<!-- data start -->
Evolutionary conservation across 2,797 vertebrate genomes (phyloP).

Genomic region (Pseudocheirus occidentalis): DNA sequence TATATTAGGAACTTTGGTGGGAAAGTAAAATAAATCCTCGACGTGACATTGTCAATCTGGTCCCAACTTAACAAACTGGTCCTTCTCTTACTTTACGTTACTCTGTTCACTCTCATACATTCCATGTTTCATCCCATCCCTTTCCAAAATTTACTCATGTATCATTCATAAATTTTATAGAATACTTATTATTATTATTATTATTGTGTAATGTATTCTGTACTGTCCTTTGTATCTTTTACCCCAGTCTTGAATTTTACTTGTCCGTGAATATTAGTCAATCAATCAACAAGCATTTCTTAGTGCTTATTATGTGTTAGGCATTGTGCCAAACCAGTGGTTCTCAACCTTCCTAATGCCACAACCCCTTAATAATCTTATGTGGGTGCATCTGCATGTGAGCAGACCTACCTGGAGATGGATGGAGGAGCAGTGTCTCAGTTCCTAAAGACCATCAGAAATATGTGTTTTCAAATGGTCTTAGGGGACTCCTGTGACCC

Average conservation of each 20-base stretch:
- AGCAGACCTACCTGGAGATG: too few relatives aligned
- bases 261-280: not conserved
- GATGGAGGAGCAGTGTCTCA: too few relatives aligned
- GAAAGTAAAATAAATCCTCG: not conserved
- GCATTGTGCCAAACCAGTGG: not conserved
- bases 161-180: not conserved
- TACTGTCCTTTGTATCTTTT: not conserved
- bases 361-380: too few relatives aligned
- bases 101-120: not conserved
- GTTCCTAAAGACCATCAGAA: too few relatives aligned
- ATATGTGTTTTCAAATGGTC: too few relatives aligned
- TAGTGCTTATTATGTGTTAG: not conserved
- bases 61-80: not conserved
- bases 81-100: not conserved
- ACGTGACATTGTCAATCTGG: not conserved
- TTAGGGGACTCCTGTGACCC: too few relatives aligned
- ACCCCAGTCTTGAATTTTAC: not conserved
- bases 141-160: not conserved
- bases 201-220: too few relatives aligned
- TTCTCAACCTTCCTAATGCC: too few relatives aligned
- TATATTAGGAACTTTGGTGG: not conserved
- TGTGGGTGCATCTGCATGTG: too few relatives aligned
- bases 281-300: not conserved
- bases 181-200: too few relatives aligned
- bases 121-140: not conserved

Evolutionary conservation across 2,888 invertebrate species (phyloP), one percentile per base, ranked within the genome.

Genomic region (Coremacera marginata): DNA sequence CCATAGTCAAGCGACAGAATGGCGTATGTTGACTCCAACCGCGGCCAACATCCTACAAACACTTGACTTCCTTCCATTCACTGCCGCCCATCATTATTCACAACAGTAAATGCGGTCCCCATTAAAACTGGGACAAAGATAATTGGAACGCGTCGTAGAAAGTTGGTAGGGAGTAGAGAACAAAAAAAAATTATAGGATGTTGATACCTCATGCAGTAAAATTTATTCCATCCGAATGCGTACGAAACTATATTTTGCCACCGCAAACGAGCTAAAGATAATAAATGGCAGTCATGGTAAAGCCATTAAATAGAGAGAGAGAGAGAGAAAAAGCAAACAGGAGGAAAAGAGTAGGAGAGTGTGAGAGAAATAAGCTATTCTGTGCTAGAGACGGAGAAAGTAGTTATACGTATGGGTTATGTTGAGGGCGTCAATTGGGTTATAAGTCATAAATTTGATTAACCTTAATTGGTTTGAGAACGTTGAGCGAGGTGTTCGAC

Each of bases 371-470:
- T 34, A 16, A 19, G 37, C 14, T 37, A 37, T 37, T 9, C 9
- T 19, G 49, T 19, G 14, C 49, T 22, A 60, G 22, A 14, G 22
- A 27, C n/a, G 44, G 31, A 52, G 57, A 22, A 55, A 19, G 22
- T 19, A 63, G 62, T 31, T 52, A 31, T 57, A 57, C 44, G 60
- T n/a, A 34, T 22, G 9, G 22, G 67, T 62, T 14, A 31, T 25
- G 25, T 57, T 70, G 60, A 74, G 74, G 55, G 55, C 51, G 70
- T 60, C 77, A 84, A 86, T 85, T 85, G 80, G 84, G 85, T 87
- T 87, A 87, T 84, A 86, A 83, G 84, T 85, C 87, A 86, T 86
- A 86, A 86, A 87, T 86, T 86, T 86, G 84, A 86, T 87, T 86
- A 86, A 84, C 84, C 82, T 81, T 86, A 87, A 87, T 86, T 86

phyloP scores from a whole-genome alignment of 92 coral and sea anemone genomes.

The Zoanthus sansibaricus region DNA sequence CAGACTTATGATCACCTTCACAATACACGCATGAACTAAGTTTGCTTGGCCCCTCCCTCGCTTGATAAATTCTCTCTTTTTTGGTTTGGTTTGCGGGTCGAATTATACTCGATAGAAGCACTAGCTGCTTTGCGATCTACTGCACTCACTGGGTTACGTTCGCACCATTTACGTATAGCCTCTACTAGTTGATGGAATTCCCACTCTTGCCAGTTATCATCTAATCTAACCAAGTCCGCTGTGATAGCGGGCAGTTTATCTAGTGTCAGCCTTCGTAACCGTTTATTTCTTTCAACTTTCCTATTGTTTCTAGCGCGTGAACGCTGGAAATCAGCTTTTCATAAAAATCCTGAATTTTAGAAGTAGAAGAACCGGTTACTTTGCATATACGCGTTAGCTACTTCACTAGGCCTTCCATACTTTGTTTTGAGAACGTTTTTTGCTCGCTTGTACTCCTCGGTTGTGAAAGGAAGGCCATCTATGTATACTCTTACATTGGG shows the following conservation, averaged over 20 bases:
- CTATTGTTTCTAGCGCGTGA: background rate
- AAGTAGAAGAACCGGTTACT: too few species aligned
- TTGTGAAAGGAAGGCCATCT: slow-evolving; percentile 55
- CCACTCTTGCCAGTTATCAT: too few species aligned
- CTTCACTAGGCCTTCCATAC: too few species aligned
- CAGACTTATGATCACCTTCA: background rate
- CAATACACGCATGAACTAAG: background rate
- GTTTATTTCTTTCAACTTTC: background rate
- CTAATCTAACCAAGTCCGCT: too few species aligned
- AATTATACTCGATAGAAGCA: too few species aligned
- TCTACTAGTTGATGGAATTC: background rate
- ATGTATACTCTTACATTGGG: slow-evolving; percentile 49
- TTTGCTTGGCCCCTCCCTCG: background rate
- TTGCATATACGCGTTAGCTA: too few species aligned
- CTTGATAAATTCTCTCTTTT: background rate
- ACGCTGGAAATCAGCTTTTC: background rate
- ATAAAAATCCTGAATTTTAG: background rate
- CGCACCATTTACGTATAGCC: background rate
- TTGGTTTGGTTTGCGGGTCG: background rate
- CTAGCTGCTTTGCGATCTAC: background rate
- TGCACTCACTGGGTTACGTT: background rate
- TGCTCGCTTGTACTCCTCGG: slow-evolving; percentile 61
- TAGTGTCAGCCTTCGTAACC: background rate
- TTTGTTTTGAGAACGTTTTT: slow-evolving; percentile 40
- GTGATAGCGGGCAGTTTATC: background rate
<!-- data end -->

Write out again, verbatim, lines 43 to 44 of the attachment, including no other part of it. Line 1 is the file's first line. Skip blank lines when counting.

The Zoanthus sansibaricus region DNA sequence CAGACTTATGATCACCTTCACAATACACGCATGAACTAAGTTTGCTTGGCCCCTCCCTCGCTTGATAAATTCTCTCTTTTTTGGTTTGGTTTGCGGGTCGAATTATACTCGATAGAAGCACTAGCTGCTTTGCGATCTACTGCACTCACTGGGTTACGTTCGCACCATTTACGTATAGCCTCTACTAGTTGATGGAATTCCCACTCTTGCCAGTTATCATCTAATCTAACCAAGTCCGCTGTGATAGCGGGCAGTTTATCTAGTGTCAGCCTTCGTAACCGTTTATTTCTTTCAACTTTCCTATTGTTTCTAGCGCGTGAACGCTGGAAATCAGCTTTTCATAAAAATCCTGAATTTTAGAAGTAGAAGAACCGGTTACTTTGCATATACGCGTTAGCTACTTCACTAGGCCTTCCATACTTTGTTTTGAGAACGTTTTTTGCTCGCTTGTACTCCTCGGTTGTGAAAGGAAGGCCATCTATGTATACTCTTACATTGGG shows the following conservation, averaged over 20 bases:
- CTATTGTTTCTAGCGCGTGA: background rate